Searchable collections of historical texts can lead to discoveries that transform our understanding of the provenance of certain words, phrases, and quotations. So it is with the term lunatic fringe.
In the Yale Book of Quotations, I gave the standard sourcing for this political/social expression:
[Of an international exhibition of modern art:] The lunatic fringe was fully in evidence, especially in the rooms devoted to the Cubists and Futurists, or Near-Impressionists.
—Theodore Roosevelt, Outlook, March 29, 1913
More recently, I searched for lunatic fringe in historical databases. To my surprise, I found many uses from before 1913—all in a very different sense from Roosevelt’s. Here are a few:
“The girls!” exclaimed Miss Lizzie, lifting her eyebrows till they met the “lunatic fringe” of hair which straggled uncurled down her forehead.
—Oliver Optic’s Magazine, February 1874
“LUNATIC Fringe” is the name given to the fashion of cropping the hair and letting the ends hang down over the forehead.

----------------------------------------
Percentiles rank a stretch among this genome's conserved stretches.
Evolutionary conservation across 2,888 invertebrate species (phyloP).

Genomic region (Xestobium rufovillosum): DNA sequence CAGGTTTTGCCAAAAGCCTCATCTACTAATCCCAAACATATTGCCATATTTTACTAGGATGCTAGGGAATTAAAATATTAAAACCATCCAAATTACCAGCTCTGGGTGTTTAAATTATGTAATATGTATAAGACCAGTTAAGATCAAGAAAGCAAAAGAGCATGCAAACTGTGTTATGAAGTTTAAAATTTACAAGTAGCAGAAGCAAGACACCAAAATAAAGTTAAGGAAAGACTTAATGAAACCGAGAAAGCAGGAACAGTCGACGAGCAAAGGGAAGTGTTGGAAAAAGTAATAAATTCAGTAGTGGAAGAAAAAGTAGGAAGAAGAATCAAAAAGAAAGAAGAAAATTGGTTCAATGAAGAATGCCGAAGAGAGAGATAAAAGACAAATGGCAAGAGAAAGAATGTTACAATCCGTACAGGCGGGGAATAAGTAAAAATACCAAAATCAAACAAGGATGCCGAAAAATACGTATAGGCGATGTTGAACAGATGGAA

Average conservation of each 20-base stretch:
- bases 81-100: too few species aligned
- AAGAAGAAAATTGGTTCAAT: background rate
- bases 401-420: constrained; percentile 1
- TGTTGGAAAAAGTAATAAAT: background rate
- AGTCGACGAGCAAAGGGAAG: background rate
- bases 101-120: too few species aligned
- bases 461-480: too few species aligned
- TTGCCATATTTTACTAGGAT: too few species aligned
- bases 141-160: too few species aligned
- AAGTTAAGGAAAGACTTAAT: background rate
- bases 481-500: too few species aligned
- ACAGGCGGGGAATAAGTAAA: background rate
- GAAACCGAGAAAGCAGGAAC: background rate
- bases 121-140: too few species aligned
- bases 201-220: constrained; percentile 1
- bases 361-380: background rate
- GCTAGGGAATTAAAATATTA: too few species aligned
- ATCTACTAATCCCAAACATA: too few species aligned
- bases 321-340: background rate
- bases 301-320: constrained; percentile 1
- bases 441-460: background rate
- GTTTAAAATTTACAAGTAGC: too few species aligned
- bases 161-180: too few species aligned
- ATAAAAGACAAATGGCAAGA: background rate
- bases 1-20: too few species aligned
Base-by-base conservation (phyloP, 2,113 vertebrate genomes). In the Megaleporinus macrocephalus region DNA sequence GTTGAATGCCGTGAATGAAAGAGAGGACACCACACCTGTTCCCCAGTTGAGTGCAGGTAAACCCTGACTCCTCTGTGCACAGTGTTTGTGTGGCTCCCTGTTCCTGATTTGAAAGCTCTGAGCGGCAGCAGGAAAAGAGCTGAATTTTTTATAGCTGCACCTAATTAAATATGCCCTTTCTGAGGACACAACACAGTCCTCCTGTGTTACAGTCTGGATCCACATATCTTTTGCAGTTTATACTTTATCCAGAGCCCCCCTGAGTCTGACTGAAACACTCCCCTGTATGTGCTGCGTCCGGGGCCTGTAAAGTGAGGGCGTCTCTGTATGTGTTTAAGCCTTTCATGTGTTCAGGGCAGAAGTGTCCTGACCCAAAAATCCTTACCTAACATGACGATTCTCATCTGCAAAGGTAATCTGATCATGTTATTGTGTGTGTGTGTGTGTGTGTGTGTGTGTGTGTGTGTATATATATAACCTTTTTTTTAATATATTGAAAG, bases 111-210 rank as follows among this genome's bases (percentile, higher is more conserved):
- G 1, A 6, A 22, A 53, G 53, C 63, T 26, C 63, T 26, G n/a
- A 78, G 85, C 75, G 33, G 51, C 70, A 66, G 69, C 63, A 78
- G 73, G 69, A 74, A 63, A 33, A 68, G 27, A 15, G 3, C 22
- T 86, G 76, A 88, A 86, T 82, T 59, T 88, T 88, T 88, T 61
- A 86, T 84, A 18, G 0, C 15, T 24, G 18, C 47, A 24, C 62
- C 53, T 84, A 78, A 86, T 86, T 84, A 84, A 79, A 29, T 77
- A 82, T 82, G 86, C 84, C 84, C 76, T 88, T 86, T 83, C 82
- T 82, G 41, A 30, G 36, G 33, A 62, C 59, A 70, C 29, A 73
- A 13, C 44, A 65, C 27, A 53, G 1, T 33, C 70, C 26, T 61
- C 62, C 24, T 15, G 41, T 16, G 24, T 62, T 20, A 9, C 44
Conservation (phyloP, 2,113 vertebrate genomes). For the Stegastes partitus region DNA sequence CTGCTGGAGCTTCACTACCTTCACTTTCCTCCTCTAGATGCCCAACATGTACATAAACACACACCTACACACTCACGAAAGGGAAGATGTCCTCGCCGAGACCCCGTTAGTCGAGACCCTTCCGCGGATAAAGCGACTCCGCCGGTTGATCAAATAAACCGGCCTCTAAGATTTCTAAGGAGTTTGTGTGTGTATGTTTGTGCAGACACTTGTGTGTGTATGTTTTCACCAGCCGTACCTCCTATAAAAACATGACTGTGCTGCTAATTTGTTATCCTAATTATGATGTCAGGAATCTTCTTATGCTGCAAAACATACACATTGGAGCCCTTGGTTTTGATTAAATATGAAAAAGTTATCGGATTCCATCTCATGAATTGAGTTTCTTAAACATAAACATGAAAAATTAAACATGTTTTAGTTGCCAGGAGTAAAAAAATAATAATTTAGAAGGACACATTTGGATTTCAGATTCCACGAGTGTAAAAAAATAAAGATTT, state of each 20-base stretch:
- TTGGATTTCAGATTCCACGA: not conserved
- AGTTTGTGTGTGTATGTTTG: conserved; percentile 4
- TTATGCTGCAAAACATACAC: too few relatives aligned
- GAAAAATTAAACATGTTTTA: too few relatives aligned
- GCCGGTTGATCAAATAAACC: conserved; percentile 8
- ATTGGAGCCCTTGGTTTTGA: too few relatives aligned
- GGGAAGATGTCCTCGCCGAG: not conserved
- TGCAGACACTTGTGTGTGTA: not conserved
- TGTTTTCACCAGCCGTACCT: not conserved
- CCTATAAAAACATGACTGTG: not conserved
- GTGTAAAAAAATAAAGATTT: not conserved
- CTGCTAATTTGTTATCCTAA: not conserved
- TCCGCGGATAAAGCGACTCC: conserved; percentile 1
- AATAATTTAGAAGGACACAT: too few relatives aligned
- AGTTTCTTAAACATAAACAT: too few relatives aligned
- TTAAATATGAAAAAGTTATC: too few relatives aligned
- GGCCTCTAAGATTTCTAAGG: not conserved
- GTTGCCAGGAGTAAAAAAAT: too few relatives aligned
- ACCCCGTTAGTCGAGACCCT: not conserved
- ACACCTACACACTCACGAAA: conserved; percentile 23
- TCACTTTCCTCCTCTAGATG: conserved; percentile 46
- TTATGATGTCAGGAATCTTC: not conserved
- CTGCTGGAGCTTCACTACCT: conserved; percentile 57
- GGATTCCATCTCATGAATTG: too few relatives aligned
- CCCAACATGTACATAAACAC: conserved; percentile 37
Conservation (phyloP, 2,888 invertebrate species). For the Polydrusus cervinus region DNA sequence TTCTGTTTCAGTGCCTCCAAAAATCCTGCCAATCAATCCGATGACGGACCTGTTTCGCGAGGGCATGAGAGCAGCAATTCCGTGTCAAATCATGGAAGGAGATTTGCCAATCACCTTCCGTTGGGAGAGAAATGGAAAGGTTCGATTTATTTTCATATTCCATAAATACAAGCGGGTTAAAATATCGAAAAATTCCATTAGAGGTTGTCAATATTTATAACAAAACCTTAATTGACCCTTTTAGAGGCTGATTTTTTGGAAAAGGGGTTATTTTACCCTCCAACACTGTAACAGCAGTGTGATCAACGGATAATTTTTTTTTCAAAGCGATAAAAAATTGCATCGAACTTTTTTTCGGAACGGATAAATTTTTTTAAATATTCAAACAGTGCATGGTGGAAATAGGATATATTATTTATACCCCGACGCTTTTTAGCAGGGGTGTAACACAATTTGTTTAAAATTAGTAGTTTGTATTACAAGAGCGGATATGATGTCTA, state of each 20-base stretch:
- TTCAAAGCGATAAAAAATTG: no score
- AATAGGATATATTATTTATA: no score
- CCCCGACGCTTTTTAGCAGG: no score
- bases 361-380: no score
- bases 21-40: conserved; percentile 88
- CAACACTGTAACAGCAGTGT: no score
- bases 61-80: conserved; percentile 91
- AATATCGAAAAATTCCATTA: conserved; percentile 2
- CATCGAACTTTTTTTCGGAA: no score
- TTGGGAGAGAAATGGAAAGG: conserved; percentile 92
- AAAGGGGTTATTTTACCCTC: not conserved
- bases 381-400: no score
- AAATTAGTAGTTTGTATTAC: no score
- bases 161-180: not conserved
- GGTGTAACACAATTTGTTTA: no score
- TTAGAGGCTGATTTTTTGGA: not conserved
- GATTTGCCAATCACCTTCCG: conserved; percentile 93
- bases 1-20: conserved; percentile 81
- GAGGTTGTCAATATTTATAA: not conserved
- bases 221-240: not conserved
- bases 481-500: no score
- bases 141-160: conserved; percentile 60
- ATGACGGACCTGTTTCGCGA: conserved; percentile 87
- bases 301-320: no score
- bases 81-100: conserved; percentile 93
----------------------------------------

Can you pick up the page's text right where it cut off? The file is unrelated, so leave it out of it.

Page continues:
—Wheeling Daily Register, July 24, 1875
The “lunatic fringe” is still the mode in New York hair-dressing.
—Chicago Inter Ocean, May 24, 1876
It appears, then, that Teddy Roosevelt was playing on an existing phrase. His usage was a metaphorical extension of an expression previously applied to bangs—evidently, bangs that were considered outré. Fringe is still used in Britain for bangs, but the usage has been abandoned for so long in the United States that lexicographers were completely unaware of the coiffure-related prehistory of lunatic fringe.
And so a clever pun became a boring cliché of political discourse.